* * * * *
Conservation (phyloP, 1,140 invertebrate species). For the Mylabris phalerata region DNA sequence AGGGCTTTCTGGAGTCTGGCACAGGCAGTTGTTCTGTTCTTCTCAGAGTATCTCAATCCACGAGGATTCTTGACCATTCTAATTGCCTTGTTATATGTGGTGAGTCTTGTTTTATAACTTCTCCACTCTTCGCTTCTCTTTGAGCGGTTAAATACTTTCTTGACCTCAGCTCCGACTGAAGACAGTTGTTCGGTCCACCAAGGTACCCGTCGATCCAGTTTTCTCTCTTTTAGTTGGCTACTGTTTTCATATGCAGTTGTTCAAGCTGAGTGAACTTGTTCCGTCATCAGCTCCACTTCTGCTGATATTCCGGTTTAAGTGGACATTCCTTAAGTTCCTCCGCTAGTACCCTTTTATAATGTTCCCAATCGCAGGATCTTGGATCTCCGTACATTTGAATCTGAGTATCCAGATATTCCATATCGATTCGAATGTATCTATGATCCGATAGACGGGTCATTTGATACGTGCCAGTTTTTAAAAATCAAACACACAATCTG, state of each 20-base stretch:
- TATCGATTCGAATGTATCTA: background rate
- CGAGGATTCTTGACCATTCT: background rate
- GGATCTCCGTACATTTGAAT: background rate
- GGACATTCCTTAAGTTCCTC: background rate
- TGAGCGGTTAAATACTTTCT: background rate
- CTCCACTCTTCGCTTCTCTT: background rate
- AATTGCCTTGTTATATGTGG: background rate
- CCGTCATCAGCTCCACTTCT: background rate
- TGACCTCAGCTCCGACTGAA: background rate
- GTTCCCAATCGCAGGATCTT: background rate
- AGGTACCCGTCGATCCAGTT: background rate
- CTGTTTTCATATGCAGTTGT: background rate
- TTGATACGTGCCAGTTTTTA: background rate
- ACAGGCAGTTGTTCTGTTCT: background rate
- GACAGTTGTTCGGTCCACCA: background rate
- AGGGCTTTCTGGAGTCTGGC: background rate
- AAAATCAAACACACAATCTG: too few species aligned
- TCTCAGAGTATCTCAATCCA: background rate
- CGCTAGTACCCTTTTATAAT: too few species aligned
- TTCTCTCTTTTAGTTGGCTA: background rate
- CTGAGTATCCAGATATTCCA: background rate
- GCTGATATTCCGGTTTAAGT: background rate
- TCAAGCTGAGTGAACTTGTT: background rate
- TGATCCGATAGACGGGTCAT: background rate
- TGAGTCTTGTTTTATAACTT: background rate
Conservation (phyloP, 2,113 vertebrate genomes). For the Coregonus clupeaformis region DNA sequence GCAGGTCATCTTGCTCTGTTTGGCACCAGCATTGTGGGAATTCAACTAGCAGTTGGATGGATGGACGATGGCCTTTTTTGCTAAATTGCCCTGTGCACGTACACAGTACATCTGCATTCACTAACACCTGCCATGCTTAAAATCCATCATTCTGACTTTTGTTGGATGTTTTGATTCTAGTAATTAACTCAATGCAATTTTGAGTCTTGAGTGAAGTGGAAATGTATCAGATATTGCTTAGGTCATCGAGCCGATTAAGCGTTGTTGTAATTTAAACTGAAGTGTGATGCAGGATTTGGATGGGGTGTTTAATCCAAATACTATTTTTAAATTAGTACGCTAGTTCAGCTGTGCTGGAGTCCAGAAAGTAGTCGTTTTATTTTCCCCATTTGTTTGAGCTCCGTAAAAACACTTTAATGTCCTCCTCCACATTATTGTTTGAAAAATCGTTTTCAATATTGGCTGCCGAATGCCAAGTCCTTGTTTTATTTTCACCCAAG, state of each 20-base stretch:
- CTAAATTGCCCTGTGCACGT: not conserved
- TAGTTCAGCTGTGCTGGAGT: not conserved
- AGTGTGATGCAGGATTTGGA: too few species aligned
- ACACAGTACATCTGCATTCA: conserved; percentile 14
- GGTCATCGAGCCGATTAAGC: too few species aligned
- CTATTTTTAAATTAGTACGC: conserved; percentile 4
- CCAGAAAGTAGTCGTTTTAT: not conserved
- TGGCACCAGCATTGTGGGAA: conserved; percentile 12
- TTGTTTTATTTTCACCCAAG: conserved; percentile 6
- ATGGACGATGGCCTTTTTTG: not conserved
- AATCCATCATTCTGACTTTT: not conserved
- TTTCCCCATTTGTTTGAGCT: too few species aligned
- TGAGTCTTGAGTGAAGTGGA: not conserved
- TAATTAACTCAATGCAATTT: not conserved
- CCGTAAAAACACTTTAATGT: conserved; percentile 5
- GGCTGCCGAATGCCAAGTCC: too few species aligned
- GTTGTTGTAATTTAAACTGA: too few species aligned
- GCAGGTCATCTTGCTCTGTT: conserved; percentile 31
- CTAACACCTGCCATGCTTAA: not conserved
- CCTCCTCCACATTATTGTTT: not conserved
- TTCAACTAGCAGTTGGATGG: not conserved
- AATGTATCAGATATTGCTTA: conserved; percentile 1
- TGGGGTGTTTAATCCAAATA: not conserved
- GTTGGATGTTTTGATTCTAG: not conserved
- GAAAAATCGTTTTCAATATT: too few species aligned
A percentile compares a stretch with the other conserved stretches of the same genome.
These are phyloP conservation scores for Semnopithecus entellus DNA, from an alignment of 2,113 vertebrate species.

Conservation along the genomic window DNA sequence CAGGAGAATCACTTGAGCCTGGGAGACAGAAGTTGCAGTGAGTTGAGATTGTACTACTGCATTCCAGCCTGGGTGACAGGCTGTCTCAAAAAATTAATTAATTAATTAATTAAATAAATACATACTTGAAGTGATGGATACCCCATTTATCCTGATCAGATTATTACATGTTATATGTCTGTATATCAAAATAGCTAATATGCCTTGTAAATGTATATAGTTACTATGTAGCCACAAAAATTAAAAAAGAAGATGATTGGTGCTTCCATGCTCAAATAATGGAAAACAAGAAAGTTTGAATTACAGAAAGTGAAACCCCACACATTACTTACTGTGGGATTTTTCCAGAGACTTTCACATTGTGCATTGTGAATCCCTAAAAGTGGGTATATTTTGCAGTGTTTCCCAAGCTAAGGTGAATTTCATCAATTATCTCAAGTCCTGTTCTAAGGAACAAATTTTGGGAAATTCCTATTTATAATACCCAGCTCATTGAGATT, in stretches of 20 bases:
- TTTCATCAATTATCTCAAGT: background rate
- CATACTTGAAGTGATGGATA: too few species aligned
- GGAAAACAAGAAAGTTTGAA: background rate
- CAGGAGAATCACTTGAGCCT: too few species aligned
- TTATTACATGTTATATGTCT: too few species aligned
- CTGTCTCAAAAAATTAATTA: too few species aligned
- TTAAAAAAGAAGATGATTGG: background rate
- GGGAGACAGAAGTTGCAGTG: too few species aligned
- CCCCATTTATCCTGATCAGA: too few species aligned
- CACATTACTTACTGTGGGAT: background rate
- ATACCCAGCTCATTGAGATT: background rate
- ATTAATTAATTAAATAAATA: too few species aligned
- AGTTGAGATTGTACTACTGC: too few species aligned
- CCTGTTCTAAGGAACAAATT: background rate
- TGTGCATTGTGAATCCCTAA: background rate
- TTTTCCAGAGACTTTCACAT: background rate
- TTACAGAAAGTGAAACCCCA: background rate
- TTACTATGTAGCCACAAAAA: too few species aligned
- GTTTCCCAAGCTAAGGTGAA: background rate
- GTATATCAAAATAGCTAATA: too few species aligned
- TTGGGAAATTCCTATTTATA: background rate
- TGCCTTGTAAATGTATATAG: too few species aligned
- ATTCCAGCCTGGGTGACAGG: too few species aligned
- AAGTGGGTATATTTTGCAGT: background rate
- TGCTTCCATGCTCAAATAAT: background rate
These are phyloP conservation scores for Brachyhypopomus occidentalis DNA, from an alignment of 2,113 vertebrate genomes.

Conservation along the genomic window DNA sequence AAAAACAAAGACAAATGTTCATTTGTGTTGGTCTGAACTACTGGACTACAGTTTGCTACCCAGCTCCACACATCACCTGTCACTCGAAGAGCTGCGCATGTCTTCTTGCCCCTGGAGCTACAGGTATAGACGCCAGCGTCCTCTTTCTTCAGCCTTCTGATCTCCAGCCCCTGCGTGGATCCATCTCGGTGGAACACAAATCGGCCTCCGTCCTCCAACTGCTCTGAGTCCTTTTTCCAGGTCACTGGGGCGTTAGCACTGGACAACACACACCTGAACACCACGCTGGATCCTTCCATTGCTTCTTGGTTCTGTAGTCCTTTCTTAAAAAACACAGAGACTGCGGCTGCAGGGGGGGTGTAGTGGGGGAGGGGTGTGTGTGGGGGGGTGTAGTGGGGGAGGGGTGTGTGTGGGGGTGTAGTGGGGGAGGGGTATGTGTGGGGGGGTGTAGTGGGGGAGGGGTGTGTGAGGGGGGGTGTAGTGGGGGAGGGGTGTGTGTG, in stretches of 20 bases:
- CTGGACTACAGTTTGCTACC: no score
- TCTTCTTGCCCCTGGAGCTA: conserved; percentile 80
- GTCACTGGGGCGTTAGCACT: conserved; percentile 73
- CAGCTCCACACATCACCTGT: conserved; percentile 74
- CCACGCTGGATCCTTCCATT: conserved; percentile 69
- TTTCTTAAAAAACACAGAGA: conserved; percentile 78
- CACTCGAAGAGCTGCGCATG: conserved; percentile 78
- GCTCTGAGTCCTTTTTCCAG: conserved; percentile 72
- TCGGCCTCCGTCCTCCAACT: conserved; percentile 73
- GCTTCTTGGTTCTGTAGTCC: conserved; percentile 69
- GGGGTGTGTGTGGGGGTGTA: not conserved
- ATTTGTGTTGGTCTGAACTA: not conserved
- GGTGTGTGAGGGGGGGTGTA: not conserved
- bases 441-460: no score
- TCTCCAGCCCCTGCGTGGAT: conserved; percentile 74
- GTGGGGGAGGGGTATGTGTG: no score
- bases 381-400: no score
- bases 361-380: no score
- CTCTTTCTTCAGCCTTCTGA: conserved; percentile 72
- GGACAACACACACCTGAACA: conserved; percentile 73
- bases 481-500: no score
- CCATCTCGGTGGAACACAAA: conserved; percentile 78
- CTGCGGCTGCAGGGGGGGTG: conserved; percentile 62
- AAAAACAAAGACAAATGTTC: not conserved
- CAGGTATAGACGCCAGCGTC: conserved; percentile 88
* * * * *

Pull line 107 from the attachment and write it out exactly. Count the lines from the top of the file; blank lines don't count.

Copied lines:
- CAGGTATAGACGCCAGCGTC: conserved; percentile 88